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Adams' Analysis - On CBS's Fall Schedule, The Numbers Outweigh Its Actual Appeal

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I usually post this column biweekly on a Thursday, so this is a rare exception.

Donald Trump may claim that FOX News is his favourite channel, but it should surely be CBS Television Network.

That’s not because of perceptions of the Eye Network’s primary demographic — although that would play into it a little — but because there seems to be so much winning. Kelly Kahl, CBS Entertainment President, even used the phrase “totally winning” to describe Jay Hernandez in the new Magnum P.I..

Like a drunk patron telling the bored bartender for the ninth time in half an hour about how he just got a promotion at work, CBS’s executives regurgitated facts and figures about their series’ ratings performances constantly during a press conference on Wednesday to discuss their new primetime schedule.

Did you know that CBS has won ten consecutive weeks and is set to win the season for a tenth consecutive year — despite NBC having the Olympics and the Super Bowl?

Did you know that Bull is the number four drama on television?

Did you know that The Big Bang Theory had “zero viewer loss” from a year ago?

Did you know that NCIS is the number two drama on television? That’s pretty disappointing for CBS’s flagship series — but wait, because it’s also the number one show in the world. Did you know that?

The list is endless, and boy, don’t we get told it.

It’s not to say bragging about success is such a repulsive thing, although on this scale a feeling of CBS’s inflated ego begins to kick in. But, as a network, when this forms the main substance of your announcement, you heap pressure on yourself to back up the talk and also be able to prove it’s more than just a numbers game.

Instead, what happened was that the assorted collection of reporters huddled together in a room in New York showed very little interest. And not just in the facts and figures, but the network and its schedule as a whole.

In a Q&A session that ultimately lasted fewer than five minutes, CBS executives fielded eight questions from six reporters. Among those questions came light-hearted, largely meaningless prompts about the discussions had over whether Magnum would have a moustache or whether there’s a comma in the show’s name, as well as a blunt non-answer to a question about Pauley Perrette’s assault allegations.

It’s true that this group is unrepresentative — not just of the wider television-watching public, but of TV reporters in general, with a listen-only conferencing option available for those not able to make it to New York. But it says plenty about CBS’s widespread appeal when those who are paid to watch and write about television have virtually nothing they want to know from the executives that helm the network.

Thom Sherman, Senior Executive Vice President of Programming, offered up this message to producers when asked about the five remakes CBS have: “We also have plenty of new stuff on the air as well that aren't remakes. I think shows that are big, loud and noisy, and [that] are creatively terrific, those are the shows that we're going to want to do going forward.”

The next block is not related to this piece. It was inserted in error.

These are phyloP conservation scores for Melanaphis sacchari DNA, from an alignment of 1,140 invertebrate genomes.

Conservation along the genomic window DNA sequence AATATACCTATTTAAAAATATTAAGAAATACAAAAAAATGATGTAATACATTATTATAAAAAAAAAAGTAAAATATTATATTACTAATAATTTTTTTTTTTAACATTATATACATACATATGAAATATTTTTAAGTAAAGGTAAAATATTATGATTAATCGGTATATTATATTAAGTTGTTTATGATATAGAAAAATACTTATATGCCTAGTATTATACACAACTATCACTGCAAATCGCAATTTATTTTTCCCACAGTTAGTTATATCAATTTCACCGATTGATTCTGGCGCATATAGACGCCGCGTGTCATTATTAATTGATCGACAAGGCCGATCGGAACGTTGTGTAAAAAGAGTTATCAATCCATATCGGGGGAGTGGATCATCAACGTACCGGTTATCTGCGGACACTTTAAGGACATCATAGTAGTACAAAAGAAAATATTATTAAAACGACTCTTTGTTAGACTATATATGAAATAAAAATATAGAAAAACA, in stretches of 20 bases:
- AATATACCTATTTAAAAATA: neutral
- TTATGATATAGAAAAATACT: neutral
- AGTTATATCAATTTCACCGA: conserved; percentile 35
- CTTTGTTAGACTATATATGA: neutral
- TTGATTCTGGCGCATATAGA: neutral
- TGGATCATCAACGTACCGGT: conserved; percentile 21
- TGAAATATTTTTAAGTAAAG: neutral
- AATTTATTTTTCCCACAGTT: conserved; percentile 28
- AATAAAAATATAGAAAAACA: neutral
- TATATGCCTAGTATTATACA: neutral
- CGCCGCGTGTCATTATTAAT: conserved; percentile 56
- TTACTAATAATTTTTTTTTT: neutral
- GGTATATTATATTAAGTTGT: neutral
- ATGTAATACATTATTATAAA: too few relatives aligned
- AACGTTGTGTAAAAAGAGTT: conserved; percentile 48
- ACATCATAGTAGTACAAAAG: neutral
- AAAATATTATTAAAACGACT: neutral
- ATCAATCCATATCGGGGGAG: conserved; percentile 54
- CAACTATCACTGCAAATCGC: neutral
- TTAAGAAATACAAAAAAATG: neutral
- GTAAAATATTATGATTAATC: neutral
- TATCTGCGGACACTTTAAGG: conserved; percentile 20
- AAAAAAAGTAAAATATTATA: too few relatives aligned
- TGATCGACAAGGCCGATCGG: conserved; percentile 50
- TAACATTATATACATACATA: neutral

How, exactly, are CBS achieving this? Tastes may vary, of course, but their schedule reads more like a catalogue of paint colours than a sports car magazine. And even if you like most of the programming they have — programming which, in fairness, does a damned good job at achieving its objectives — it must be recognised that their line-up isn’t at all ambitious.

All five remakes — Magnum P.I., Murphy Brown (technically a revival), S.W.A.T., MacGyver, and Hawaii Five-0 — are on the fall schedule and, in fairness to Sherman, all those television-loving 20somethings will probably be glued to their couches in eager anticipation of a moustache-less Magnum in a rebooted show that had ended before they were born. Or perhaps not.

Indeed, CBS’s attempt to appeal to a younger audience is highlighted best by God Friended Me, an “uplifting” drama about an atheist who receives a friend request from God on social media — I’ll take bets on the site not being Facebook or any recognisable alternative, and instead a fictitious one — and goes around helping those in need, who he finds from God’s friend suggestions.

Ah, yes. The deep dive into social media. Because that’s what young people look for in their television. No social media in your show? No thanks.

Nothing about CBS at the moment is inspiring. Its decision to fill its first two hours on Monday with three shows that feature actors of colour in lead roles (Cedric the Entertainer in The Neighborhood, Damon Wayans Jr. in Happy Together, Hernandez in Magnum) is a positive step towards shedding the label as “the old fogie network” — a claim CBS Corporation CEO Les Moonves tried to dispel three years ago.

The rest of this lineup is bland and lacks an injection of creativity.

That works for CBS. It’s worked for them for decades. After all, they remain the number one network in the ratings. “Kind of like Goldilocks in the Three Bears’ house, we think this is just right,” Kahl noted of the schedule.

But the moment that changes, CBS will be miles behind the curve. And when you consider just how little appeal their content has to the reporters, critics, and up-and-coming generation of television viewers, that change cannot be too far away.

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